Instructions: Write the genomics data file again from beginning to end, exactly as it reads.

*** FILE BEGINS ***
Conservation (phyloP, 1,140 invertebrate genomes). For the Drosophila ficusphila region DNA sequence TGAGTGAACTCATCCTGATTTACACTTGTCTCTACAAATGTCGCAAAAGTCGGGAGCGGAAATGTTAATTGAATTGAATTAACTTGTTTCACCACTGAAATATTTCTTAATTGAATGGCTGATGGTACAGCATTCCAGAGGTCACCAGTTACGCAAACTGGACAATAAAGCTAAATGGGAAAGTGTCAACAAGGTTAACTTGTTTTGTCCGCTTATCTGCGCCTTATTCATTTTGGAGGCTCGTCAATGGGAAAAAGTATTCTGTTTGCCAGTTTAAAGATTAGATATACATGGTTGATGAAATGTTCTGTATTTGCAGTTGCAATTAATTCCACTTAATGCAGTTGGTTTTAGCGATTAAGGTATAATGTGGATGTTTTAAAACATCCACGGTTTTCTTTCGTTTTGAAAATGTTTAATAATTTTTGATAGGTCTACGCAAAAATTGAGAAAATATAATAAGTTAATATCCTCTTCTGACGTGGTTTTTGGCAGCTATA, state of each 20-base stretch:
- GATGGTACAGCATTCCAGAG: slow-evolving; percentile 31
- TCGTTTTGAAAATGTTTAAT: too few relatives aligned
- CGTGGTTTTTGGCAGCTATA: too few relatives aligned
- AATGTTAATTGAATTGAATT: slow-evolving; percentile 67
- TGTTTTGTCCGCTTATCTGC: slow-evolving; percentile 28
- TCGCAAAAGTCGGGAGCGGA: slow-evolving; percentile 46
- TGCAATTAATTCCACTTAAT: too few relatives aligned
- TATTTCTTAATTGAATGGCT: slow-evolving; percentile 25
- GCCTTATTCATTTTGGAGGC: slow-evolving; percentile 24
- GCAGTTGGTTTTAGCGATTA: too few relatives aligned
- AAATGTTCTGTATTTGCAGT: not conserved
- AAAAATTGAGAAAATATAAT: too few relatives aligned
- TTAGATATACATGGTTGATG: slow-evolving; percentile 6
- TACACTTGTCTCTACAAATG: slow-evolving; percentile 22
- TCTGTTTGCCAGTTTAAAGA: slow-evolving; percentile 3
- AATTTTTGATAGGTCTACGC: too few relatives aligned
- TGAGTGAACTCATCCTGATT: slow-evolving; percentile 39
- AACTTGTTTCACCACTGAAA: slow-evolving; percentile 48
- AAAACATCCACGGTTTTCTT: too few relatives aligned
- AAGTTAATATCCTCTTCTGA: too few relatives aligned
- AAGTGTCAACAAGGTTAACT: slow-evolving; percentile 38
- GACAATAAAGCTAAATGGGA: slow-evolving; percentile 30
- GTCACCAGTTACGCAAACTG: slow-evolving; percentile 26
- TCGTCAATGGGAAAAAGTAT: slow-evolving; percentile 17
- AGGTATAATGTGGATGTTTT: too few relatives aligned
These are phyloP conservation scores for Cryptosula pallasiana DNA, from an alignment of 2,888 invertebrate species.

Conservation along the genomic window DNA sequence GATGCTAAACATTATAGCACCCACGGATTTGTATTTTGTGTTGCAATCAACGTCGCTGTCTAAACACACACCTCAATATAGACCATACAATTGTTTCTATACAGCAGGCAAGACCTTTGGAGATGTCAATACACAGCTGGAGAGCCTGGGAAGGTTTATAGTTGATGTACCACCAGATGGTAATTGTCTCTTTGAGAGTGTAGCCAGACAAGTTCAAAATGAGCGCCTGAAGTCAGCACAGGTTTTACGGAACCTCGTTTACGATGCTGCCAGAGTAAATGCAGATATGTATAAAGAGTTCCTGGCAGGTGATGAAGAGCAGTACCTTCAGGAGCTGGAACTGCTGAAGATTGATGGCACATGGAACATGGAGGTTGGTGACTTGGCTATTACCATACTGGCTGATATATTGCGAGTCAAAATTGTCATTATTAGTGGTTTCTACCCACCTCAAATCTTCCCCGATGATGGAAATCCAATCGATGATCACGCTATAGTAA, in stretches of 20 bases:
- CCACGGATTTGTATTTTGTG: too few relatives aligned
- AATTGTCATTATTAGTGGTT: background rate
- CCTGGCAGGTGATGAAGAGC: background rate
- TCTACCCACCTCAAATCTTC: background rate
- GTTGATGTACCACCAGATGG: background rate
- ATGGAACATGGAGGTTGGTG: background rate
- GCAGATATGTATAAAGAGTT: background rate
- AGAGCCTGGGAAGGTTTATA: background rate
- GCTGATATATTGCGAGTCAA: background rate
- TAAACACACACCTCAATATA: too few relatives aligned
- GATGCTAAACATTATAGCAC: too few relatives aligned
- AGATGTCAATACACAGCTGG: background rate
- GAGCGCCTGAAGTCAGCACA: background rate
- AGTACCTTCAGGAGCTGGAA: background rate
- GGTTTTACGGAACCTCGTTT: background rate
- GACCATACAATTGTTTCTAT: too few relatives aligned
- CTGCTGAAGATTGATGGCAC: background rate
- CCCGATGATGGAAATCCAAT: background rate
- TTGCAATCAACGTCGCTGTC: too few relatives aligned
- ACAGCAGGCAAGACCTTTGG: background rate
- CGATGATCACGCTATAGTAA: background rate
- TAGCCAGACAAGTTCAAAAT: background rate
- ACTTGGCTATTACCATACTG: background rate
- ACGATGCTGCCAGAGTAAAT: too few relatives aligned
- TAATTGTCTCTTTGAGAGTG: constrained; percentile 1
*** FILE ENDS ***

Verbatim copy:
Conservation (phyloP, 1,140 invertebrate genomes). For the Drosophila ficusphila region DNA sequence TGAGTGAACTCATCCTGATTTACACTTGTCTCTACAAATGTCGCAAAAGTCGGGAGCGGAAATGTTAATTGAATTGAATTAACTTGTTTCACCACTGAAATATTTCTTAATTGAATGGCTGATGGTACAGCATTCCAGAGGTCACCAGTTACGCAAACTGGACAATAAAGCTAAATGGGAAAGTGTCAACAAGGTTAACTTGTTTTGTCCGCTTATCTGCGCCTTATTCATTTTGGAGGCTCGTCAATGGGAAAAAGTATTCTGTTTGCCAGTTTAAAGATTAGATATACATGGTTGATGAAATGTTCTGTATTTGCAGTTGCAATTAATTCCACTTAATGCAGTTGGTTTTAGCGATTAAGGTATAATGTGGATGTTTTAAAACATCCACGGTTTTCTTTCGTTTTGAAAATGTTTAATAATTTTTGATAGGTCTACGCAAAAATTGAGAAAATATAATAAGTTAATATCCTCTTCTGACGTGGTTTTTGGCAGCTATA, state of each 20-base stretch:
- GATGGTACAGCATTCCAGAG: slow-evolving; percentile 31
- TCGTTTTGAAAATGTTTAAT: too few relatives aligned
- CGTGGTTTTTGGCAGCTATA: too few relatives aligned
- AATGTTAATTGAATTGAATT: slow-evolving; percentile 67
- TGTTTTGTCCGCTTATCTGC: slow-evolving; percentile 28
- TCGCAAAAGTCGGGAGCGGA: slow-evolving; percentile 46
- TGCAATTAATTCCACTTAAT: too few relatives aligned
- TATTTCTTAATTGAATGGCT: slow-evolving; percentile 25
- GCCTTATTCATTTTGGAGGC: slow-evolving; percentile 24
- GCAGTTGGTTTTAGCGATTA: too few relatives aligned
- AAATGTTCTGTATTTGCAGT: not conserved
- AAAAATTGAGAAAATATAAT: too few relatives aligned
- TTAGATATACATGGTTGATG: slow-evolving; percentile 6
- TACACTTGTCTCTACAAATG: slow-evolving; percentile 22
- TCTGTTTGCCAGTTTAAAGA: slow-evolving; percentile 3
- AATTTTTGATAGGTCTACGC: too few relatives aligned
- TGAGTGAACTCATCCTGATT: slow-evolving; percentile 39
- AACTTGTTTCACCACTGAAA: slow-evolving; percentile 48
- AAAACATCCACGGTTTTCTT: too few relatives aligned
- AAGTTAATATCCTCTTCTGA: too few relatives aligned
- AAGTGTCAACAAGGTTAACT: slow-evolving; percentile 38
- GACAATAAAGCTAAATGGGA: slow-evolving; percentile 30
- GTCACCAGTTACGCAAACTG: slow-evolving; percentile 26
- TCGTCAATGGGAAAAAGTAT: slow-evolving; percentile 17
- AGGTATAATGTGGATGTTTT: too few relatives aligned
These are phyloP conservation scores for Cryptosula pallasiana DNA, from an alignment of 2,888 invertebrate species.

Conservation along the genomic window DNA sequence GATGCTAAACATTATAGCACCCACGGATTTGTATTTTGTGTTGCAATCAACGTCGCTGTCTAAACACACACCTCAATATAGACCATACAATTGTTTCTATACAGCAGGCAAGACCTTTGGAGATGTCAATACACAGCTGGAGAGCCTGGGAAGGTTTATAGTTGATGTACCACCAGATGGTAATTGTCTCTTTGAGAGTGTAGCCAGACAAGTTCAAAATGAGCGCCTGAAGTCAGCACAGGTTTTACGGAACCTCGTTTACGATGCTGCCAGAGTAAATGCAGATATGTATAAAGAGTTCCTGGCAGGTGATGAAGAGCAGTACCTTCAGGAGCTGGAACTGCTGAAGATTGATGGCACATGGAACATGGAGGTTGGTGACTTGGCTATTACCATACTGGCTGATATATTGCGAGTCAAAATTGTCATTATTAGTGGTTTCTACCCACCTCAAATCTTCCCCGATGATGGAAATCCAATCGATGATCACGCTATAGTAA, in stretches of 20 bases:
- CCACGGATTTGTATTTTGTG: too few relatives aligned
- AATTGTCATTATTAGTGGTT: background rate
- CCTGGCAGGTGATGAAGAGC: background rate
- TCTACCCACCTCAAATCTTC: background rate
- GTTGATGTACCACCAGATGG: background rate
- ATGGAACATGGAGGTTGGTG: background rate
- GCAGATATGTATAAAGAGTT: background rate
- AGAGCCTGGGAAGGTTTATA: background rate
- GCTGATATATTGCGAGTCAA: background rate
- TAAACACACACCTCAATATA: too few relatives aligned
- GATGCTAAACATTATAGCAC: too few relatives aligned
- AGATGTCAATACACAGCTGG: background rate
- GAGCGCCTGAAGTCAGCACA: background rate
- AGTACCTTCAGGAGCTGGAA: background rate
- GGTTTTACGGAACCTCGTTT: background rate
- GACCATACAATTGTTTCTAT: too few relatives aligned
- CTGCTGAAGATTGATGGCAC: background rate
- CCCGATGATGGAAATCCAAT: background rate
- TTGCAATCAACGTCGCTGTC: too few relatives aligned
- ACAGCAGGCAAGACCTTTGG: background rate
- CGATGATCACGCTATAGTAA: background rate
- TAGCCAGACAAGTTCAAAAT: background rate
- ACTTGGCTATTACCATACTG: background rate
- ACGATGCTGCCAGAGTAAAT: too few relatives aligned
- TAATTGTCTCTTTGAGAGTG: constrained; percentile 1